I suspect Denton Koon was a huge part of the offense when he was in high school; he just has those instincts. In his first college season he has been careful not to assert himself much, in deference to the veteran leaders on this team. He rarely tries to create scoring opportunities with the ball and has taken only a handful of shots more than 15 feet from the basket. But in those few situations when he had the ball at the end of the clock and had to make something happen he has shown terrific potential. I remember one really tough chance against Penn last week that lifted me from my seat. I once heard Ian Hummer describe Koon as the "player most like me" on the team. Can there be a better endorsement than that?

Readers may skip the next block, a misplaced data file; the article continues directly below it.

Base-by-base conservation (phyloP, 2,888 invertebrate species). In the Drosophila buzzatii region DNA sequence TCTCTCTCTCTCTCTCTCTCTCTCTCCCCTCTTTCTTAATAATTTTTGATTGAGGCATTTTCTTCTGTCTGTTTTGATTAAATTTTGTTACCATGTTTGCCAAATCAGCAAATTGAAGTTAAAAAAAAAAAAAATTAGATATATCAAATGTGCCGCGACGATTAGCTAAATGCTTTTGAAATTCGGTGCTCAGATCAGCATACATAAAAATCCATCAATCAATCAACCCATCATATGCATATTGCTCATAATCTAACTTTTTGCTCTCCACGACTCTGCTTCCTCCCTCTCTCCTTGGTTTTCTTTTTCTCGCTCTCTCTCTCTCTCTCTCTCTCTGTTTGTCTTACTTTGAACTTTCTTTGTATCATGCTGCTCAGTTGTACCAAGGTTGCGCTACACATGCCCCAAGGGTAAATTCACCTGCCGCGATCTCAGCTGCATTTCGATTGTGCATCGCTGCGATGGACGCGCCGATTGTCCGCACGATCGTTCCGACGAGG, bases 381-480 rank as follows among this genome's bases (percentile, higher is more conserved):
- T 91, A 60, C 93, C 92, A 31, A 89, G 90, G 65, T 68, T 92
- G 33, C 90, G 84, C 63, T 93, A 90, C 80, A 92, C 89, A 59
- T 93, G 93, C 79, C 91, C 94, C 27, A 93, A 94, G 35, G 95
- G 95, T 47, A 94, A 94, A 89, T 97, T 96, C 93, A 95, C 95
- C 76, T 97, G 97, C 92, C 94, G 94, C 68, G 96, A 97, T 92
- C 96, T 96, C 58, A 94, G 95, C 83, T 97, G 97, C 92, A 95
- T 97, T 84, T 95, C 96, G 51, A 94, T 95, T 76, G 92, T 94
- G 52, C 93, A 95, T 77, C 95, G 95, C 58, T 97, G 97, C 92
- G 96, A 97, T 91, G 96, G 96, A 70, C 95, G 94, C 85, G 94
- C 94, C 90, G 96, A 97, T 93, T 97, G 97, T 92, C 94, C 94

TigerHeel said,

March 14, 2012 @ 11:14 am

Wow. What an offensive showing by the Tigers, particularly Douglas Davis who now has a legit shot of catching Kit Mueller for second on the all-time scoring list. I'm glad the Tigers won because I am not ready for this good play to come to an end.

Daniel Mark said,

March 14, 2012 @ 11:28 am

Coco, that '07 score is unbelievable. I love that we scored almost THREE TIMES as many points against them this game.

larry said,

March 14, 2012 @ 11:57 am

Had to be the most entertaining game in D1last night.

Gregg Lange said,

March 14, 2012 @ 12:47 pm

So after all of that, I was wrong: between the last Bill Bradley game (200 total points; 118-82) and last night's 181 (95-86), there was another: P 110, Colgate 72 (12/9/66). Only a mere 1262 games ago.

So sorry.....

larry said,

March 14, 2012 @ 2:53 pm